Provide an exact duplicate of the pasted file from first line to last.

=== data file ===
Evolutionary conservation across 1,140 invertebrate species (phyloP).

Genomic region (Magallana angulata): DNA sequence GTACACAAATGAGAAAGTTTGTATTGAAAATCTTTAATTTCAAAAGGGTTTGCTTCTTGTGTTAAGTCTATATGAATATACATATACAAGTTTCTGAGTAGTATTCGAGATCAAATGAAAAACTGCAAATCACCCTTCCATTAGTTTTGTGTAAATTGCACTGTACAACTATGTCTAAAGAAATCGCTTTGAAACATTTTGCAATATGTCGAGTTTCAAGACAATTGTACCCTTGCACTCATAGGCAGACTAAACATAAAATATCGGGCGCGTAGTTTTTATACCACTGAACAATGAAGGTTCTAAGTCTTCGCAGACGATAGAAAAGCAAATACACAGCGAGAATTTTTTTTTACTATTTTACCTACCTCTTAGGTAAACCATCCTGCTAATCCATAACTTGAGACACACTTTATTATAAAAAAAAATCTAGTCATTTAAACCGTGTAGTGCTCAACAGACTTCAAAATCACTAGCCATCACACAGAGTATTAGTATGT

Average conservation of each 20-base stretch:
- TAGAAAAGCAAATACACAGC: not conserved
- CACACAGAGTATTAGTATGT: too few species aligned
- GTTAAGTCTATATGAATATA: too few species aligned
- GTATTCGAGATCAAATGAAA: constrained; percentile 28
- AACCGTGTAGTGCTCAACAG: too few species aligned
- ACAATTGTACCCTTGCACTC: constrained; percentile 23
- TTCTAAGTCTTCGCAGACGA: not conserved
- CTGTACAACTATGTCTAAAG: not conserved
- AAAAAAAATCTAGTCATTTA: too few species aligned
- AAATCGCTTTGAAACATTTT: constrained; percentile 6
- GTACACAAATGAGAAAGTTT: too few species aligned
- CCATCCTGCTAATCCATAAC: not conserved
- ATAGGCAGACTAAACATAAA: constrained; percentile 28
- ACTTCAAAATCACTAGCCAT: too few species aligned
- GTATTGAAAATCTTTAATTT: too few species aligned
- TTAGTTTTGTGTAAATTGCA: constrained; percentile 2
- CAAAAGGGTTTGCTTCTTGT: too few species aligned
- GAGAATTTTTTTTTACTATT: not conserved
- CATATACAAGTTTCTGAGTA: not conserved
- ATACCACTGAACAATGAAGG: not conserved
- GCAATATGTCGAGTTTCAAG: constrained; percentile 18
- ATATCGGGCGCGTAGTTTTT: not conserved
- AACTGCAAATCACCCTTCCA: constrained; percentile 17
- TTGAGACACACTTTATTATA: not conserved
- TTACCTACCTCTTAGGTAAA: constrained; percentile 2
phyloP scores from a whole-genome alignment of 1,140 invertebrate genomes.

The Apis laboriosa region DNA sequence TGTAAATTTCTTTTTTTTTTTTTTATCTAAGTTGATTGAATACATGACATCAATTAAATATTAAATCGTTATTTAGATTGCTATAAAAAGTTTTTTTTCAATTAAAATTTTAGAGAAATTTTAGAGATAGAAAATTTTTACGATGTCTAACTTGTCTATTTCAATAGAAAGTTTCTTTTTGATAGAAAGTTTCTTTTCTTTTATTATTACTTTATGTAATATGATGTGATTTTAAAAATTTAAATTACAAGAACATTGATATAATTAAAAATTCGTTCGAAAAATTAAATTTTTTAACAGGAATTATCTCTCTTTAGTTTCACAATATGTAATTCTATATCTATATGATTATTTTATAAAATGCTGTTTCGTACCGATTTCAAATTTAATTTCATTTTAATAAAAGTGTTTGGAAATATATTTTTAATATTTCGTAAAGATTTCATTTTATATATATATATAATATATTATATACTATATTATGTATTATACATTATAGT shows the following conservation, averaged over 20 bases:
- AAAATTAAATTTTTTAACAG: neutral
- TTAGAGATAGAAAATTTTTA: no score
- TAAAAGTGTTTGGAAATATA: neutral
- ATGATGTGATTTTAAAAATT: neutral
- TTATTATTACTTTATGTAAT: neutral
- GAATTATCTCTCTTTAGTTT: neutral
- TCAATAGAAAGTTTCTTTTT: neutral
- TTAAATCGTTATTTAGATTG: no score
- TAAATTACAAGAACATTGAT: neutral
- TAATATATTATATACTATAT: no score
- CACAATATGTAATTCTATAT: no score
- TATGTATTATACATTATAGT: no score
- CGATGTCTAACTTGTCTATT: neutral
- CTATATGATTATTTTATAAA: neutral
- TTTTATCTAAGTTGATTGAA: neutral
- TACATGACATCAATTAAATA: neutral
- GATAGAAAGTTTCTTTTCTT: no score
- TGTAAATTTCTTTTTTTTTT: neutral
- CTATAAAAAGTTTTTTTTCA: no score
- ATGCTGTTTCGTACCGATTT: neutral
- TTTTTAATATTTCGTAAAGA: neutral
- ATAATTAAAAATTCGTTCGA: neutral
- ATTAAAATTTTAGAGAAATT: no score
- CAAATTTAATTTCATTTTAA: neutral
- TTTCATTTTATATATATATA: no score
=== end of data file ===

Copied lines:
Evolutionary conservation across 1,140 invertebrate species (phyloP).

Genomic region (Magallana angulata): DNA sequence GTACACAAATGAGAAAGTTTGTATTGAAAATCTTTAATTTCAAAAGGGTTTGCTTCTTGTGTTAAGTCTATATGAATATACATATACAAGTTTCTGAGTAGTATTCGAGATCAAATGAAAAACTGCAAATCACCCTTCCATTAGTTTTGTGTAAATTGCACTGTACAACTATGTCTAAAGAAATCGCTTTGAAACATTTTGCAATATGTCGAGTTTCAAGACAATTGTACCCTTGCACTCATAGGCAGACTAAACATAAAATATCGGGCGCGTAGTTTTTATACCACTGAACAATGAAGGTTCTAAGTCTTCGCAGACGATAGAAAAGCAAATACACAGCGAGAATTTTTTTTTACTATTTTACCTACCTCTTAGGTAAACCATCCTGCTAATCCATAACTTGAGACACACTTTATTATAAAAAAAAATCTAGTCATTTAAACCGTGTAGTGCTCAACAGACTTCAAAATCACTAGCCATCACACAGAGTATTAGTATGT

Average conservation of each 20-base stretch:
- TAGAAAAGCAAATACACAGC: not conserved
- CACACAGAGTATTAGTATGT: too few species aligned
- GTTAAGTCTATATGAATATA: too few species aligned
- GTATTCGAGATCAAATGAAA: constrained; percentile 28
- AACCGTGTAGTGCTCAACAG: too few species aligned
- ACAATTGTACCCTTGCACTC: constrained; percentile 23
- TTCTAAGTCTTCGCAGACGA: not conserved
- CTGTACAACTATGTCTAAAG: not conserved
- AAAAAAAATCTAGTCATTTA: too few species aligned
- AAATCGCTTTGAAACATTTT: constrained; percentile 6
- GTACACAAATGAGAAAGTTT: too few species aligned
- CCATCCTGCTAATCCATAAC: not conserved
- ATAGGCAGACTAAACATAAA: constrained; percentile 28
- ACTTCAAAATCACTAGCCAT: too few species aligned
- GTATTGAAAATCTTTAATTT: too few species aligned
- TTAGTTTTGTGTAAATTGCA: constrained; percentile 2
- CAAAAGGGTTTGCTTCTTGT: too few species aligned
- GAGAATTTTTTTTTACTATT: not conserved
- CATATACAAGTTTCTGAGTA: not conserved
- ATACCACTGAACAATGAAGG: not conserved
- GCAATATGTCGAGTTTCAAG: constrained; percentile 18
- ATATCGGGCGCGTAGTTTTT: not conserved
- AACTGCAAATCACCCTTCCA: constrained; percentile 17
- TTGAGACACACTTTATTATA: not conserved
- TTACCTACCTCTTAGGTAAA: constrained; percentile 2
phyloP scores from a whole-genome alignment of 1,140 invertebrate genomes.

The Apis laboriosa region DNA sequence TGTAAATTTCTTTTTTTTTTTTTTATCTAAGTTGATTGAATACATGACATCAATTAAATATTAAATCGTTATTTAGATTGCTATAAAAAGTTTTTTTTCAATTAAAATTTTAGAGAAATTTTAGAGATAGAAAATTTTTACGATGTCTAACTTGTCTATTTCAATAGAAAGTTTCTTTTTGATAGAAAGTTTCTTTTCTTTTATTATTACTTTATGTAATATGATGTGATTTTAAAAATTTAAATTACAAGAACATTGATATAATTAAAAATTCGTTCGAAAAATTAAATTTTTTAACAGGAATTATCTCTCTTTAGTTTCACAATATGTAATTCTATATCTATATGATTATTTTATAAAATGCTGTTTCGTACCGATTTCAAATTTAATTTCATTTTAATAAAAGTGTTTGGAAATATATTTTTAATATTTCGTAAAGATTTCATTTTATATATATATATAATATATTATATACTATATTATGTATTATACATTATAGT shows the following conservation, averaged over 20 bases:
- AAAATTAAATTTTTTAACAG: neutral
- TTAGAGATAGAAAATTTTTA: no score
- TAAAAGTGTTTGGAAATATA: neutral
- ATGATGTGATTTTAAAAATT: neutral
- TTATTATTACTTTATGTAAT: neutral
- GAATTATCTCTCTTTAGTTT: neutral
- TCAATAGAAAGTTTCTTTTT: neutral
- TTAAATCGTTATTTAGATTG: no score
- TAAATTACAAGAACATTGAT: neutral
- TAATATATTATATACTATAT: no score
- CACAATATGTAATTCTATAT: no score
- TATGTATTATACATTATAGT: no score
- CGATGTCTAACTTGTCTATT: neutral
- CTATATGATTATTTTATAAA: neutral
- TTTTATCTAAGTTGATTGAA: neutral
- TACATGACATCAATTAAATA: neutral
- GATAGAAAGTTTCTTTTCTT: no score
- TGTAAATTTCTTTTTTTTTT: neutral
- CTATAAAAAGTTTTTTTTCA: no score
- ATGCTGTTTCGTACCGATTT: neutral
- TTTTTAATATTTCGTAAAGA: neutral
- ATAATTAAAAATTCGTTCGA: neutral
- ATTAAAATTTTAGAGAAATT: no score
- CAAATTTAATTTCATTTTAA: neutral
- TTTCATTTTATATATATATA: no score